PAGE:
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365 in China: an ‘Upside Down’ UX

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Creating a nimble, adaptive Cloud-based offering in the form of Microsoft 365 has been essential to the recent continued success of Microsoft. Microsoft spearheaded personal and corporate computing in the 90s, but looked out of touch 10 to 15 years ago, as its hardware and software businesses slowed down. Enter the smartphone era, the rise of Satya Nadella to leadership, and the pivot to on-the-go computing across devices – i.e. the Cloud (read more on Microsoft’s Cloud journey here).

Nowadays, Microsoft 365 is the ‘productivity platform’ that combines products like Outlook, OneDrive and Teams. If you are one of the 28.75 or so million MAUs on the platform, you’ll know that its products do show an amazing ease of use and reliability. Microsoft has a knack for figuring exactly what kinds of average work a company needs to do; that know-how is based on deep familiarity with those needs, after 45+ years of drawing on customer data. 

Microsoft’s mastery of the Cloud-based consumer office tools space continues to grow. Making such products interoperable around the world – with functionality working in sync for users, no matter where there are – is key to their dominance.

And yet. To borrow a term from the popular TV show Stranger Things, Microsoft 365 has one major ‘Upside Down’ side: its functionality within China.  Like parallel universe in that show, Microsoft 365 in China is a Cloud space where many things are the same, yet many are not. China has its own internet rules and standards, yet many companies (both Chinese and international) still share tools like 365 to collaborate. The different standards and different available tools and UX can make life confusing.

When it comes to using Microsoft 365 in China, there’s a special set of differences that – if not addressed carefully at the start – can negatively impact how companies collaborate and grow together.  Not wanting to let our workflow get pulled into the Upside Down, in this blog post we’ll delve into the differences between using 365 both inside and outside of China, shedding light on the nuances that businesses and users need to be aware of.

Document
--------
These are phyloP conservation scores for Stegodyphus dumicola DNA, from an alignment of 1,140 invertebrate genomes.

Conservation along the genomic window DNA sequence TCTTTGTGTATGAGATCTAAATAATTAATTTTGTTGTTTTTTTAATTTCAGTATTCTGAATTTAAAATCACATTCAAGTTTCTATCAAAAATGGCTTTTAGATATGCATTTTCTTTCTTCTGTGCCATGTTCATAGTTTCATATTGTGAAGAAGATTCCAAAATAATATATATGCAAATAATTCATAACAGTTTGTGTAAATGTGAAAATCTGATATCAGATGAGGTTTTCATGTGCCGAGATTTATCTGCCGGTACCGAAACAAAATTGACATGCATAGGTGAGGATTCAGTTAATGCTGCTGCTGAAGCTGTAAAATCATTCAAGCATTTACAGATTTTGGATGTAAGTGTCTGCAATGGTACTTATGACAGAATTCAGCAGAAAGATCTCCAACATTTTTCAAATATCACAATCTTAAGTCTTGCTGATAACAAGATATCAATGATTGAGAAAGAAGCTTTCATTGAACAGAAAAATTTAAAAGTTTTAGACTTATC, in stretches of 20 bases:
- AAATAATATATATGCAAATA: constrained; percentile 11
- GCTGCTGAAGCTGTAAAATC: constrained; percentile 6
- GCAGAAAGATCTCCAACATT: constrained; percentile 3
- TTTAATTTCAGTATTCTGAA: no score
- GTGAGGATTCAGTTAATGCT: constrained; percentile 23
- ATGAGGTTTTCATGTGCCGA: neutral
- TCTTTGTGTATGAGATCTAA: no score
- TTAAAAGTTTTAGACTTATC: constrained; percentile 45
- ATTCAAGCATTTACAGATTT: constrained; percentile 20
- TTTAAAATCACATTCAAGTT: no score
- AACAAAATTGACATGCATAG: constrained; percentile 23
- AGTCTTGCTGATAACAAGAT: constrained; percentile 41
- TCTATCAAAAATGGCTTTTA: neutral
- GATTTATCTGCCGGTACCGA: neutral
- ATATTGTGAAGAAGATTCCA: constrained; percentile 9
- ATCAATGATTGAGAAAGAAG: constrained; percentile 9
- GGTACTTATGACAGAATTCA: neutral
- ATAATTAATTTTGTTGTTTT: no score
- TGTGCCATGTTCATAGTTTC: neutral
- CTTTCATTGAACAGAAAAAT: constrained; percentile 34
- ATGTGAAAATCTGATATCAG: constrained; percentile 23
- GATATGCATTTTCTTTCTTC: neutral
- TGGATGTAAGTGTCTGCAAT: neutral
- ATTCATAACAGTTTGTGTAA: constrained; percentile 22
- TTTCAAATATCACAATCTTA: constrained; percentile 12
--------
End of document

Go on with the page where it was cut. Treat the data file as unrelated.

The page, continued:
Understanding the Landscape: Microsoft 365 Outside China

Let’s start by scanning the Microsoft 365 experience outside China, where users benefit from the interoperability of productivity tools like Microsoft Word, Excel and PowerPoint, and collaboration engines like Teams. Microsoft’s global network of data centers is distributed strategically to ensure optimal performance across its main markets; laws surrounding data governance are different around the world, and so the company has a complex task when it comes to ensuring both a great UX and local compliance. This is key to understanding why different experiences apply to users inside China. A concept here is ‘tenancy’. What is a tenancy, according to the company?

According to official documentation, the company operates over 200 data centers across the planet, ensuring that the majority of global users enjoy reliable and fast access to their data. When it comes to China, fewer centers serve a smaller community of users, yet this remains important – both for companies entering China from outside and local companies reaching out into the world. 

For everyone involved however, compliance with the Chinese environment means a distinct set of challenges around functionality. The most important fact is that, while remaining super useful, the main impact is a reduction in functionality. This will apply to collaborating teams in different tenancies: if Company A is registered in Germany, and partner company B is operating in China, then Chinese restrictions will apply. The European partner in the collaboration will have to work within those parameters. 

21Vianet and the Great Firewall: Microsoft 365 Inside China